Movie Review: ‘I Smile Back’

Sarah Silverman stars in “I Smile Back,” a story of a substance-absuing mother.

Sarah Silverman stars in “I Smile Back,” a story of a substance-absuing mother.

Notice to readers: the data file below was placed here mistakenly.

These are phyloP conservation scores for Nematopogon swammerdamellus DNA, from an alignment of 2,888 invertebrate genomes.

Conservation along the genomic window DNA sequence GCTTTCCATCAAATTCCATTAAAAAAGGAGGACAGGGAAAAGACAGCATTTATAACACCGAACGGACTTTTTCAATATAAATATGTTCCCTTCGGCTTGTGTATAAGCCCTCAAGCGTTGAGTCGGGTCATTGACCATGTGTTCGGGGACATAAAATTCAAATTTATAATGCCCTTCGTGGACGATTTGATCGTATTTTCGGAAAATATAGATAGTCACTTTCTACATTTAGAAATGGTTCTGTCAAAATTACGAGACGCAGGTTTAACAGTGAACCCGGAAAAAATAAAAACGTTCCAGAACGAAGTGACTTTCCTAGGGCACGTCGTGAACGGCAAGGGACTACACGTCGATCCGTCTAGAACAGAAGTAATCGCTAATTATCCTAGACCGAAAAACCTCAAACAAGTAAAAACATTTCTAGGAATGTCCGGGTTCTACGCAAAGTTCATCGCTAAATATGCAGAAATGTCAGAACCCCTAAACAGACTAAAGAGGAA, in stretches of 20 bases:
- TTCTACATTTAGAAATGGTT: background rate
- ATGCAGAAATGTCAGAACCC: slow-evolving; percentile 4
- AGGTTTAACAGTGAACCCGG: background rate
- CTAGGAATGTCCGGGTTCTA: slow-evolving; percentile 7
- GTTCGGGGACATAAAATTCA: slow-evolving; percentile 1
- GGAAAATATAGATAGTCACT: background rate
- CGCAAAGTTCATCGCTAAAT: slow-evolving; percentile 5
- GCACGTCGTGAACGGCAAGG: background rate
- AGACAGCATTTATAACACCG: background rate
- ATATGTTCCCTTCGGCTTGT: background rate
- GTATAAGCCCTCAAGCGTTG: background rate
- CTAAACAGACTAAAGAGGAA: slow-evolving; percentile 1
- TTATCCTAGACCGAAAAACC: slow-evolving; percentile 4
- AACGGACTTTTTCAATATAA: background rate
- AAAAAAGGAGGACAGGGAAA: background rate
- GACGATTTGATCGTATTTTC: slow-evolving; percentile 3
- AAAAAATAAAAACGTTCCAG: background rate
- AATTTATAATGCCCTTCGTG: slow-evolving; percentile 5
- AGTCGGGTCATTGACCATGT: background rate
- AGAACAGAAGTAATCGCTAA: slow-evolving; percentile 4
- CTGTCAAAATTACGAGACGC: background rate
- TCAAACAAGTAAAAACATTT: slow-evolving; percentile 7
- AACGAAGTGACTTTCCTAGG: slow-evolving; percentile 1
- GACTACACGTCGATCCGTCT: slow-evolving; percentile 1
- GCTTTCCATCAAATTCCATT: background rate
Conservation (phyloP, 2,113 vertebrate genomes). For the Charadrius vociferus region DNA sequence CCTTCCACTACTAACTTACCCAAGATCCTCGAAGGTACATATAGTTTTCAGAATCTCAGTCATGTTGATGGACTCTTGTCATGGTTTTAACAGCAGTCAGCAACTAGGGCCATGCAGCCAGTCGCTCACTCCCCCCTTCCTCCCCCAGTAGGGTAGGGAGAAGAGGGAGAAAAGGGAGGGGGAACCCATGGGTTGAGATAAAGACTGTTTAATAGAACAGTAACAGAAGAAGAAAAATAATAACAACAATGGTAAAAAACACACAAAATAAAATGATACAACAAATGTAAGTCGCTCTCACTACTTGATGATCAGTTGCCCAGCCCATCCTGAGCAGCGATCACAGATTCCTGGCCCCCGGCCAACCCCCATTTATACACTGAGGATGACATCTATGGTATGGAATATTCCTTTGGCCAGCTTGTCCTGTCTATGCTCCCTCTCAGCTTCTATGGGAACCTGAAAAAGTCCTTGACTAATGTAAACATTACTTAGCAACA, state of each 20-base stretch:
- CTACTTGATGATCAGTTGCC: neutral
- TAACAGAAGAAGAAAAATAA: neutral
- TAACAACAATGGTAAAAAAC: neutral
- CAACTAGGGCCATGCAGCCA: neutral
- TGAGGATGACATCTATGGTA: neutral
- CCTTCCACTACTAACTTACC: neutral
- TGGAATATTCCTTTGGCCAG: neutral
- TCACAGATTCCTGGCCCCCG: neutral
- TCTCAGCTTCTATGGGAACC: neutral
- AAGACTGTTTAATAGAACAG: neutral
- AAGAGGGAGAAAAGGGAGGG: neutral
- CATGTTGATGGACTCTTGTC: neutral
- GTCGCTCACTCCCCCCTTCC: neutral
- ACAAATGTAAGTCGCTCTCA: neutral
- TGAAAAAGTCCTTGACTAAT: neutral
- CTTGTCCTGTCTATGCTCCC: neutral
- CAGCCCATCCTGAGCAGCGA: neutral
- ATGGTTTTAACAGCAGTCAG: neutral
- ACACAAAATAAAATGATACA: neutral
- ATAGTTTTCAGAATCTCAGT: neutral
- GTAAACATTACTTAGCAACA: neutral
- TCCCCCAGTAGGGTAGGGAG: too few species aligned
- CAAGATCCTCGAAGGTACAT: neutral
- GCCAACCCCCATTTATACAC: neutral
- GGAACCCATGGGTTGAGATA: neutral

“I Smile Back,” which premieres in Washington, D.C., today, is adapted from Amy Koppelman’s critically acclaimed novel bearing the same name, which was first released in 2008. Like the novel, the film focuses on Laney Brooks, an upper-middle-class soccer mom who struggles with depression, alcoholism and substance abuse. After publishing her book, Koppelman tuned into an interview between Howard Stern and comedian Sarah Silverman one day. In that interview, Silverman spoke about her experience with depression and how it physically and emotionally drained her as a comedian. Koppelman connected with Silverman’s raw honesty and said that if  “I Smile Back” became a movie, she wanted Silverman to play Laney Brooks. For years, Koppelman worked with her partner, Paige Dylan, to turn her novel into a screenplay. When the project was greenlit, Silverman jumped at the opportunity to play Brooks. Prior to her performance in “I Smile Back,” Sarah Silverman would most likely be recognized by audiences from one of her stand­up routines. Silverman’s brand of stand­up is known particularly for her off-beat fluidity; in “I Smile Back,” Silverman leaves behind her comedic tenure and ventures into a completely different genre that few could see coming. In 2015, audiences have become accustomed to comedians breaking convention and acting in darker and more dramatic roles. However, few female comedians, with the exception of Mo’Nique in 2009’s “Precious” or Kristen Wiig in 2014’s “The Skeleton Twins,” have broken into other dramatic roles. Laney Brooks is an unstable antiheroine who snorts cocaine before driving her children to school. Like the novel’s protagonist, whose self-destructive actions and narrative draw in the reader, Sarah Silverman in her performance as Laney Brooks, portraying Brooks’ path toward rock bottom, is  steadfast and conclusive. As Brooks, Silverman grabs you and never lets you go. Each scene is emotionally charged and unsettling. Although this was her first dramatic role, Silverman masterfully commands the silver screen, and her well-paced timing allows her to deliver delicate lines to her co­-stars. Silverman is aided by a talented supporting cast. Josh Charles is known for his role as attorney Will Gardner in the hit television show “The Good Wife.” In “I Smile Back,” Charles plays Laney’s supportive husband, Bruce. Bruce wants to keep his family together and to see his wife happy. In the beginning, Bruce tries to help Laney with her depression and anxiety; however, Laney’s addiction becomes too much for Bruce to handle alone. Bruce is the perfect foil to Laney, because he enjoys his suburban life and is content with his normalcy. Bruce finds happiness and fulfillment in his role as a husband and father, whereas the role of a good wife and mother exhausts Laney and acts as a catalyst for her drug and alcohol abuse. Charles and Silverman build off one another, deftly portraying their two characters’ struggles with both their own personal demons and with one another. Sarah Silverman deviates from her comedic material and soars beyond expectations to deliver a passionate and vulnerable performance in “I Smile Back.” However, just like Jennifer Aniston and her well-received performance in 2014’s “Cake,” audiences will likely skip Silverman’s performance in “I Smile Back,” due to the fact that “I Smile Back” is an independent film with a limited theatrical release. It is a shame, because “I Smile Back” is not a polarizing film, but it does deal with uncomfortable subjects. Silverman’s visceral performance as Brooks addresses the complicated emotions and stigmas surrounding depression and addiction but does not forget about the shame associated with both.

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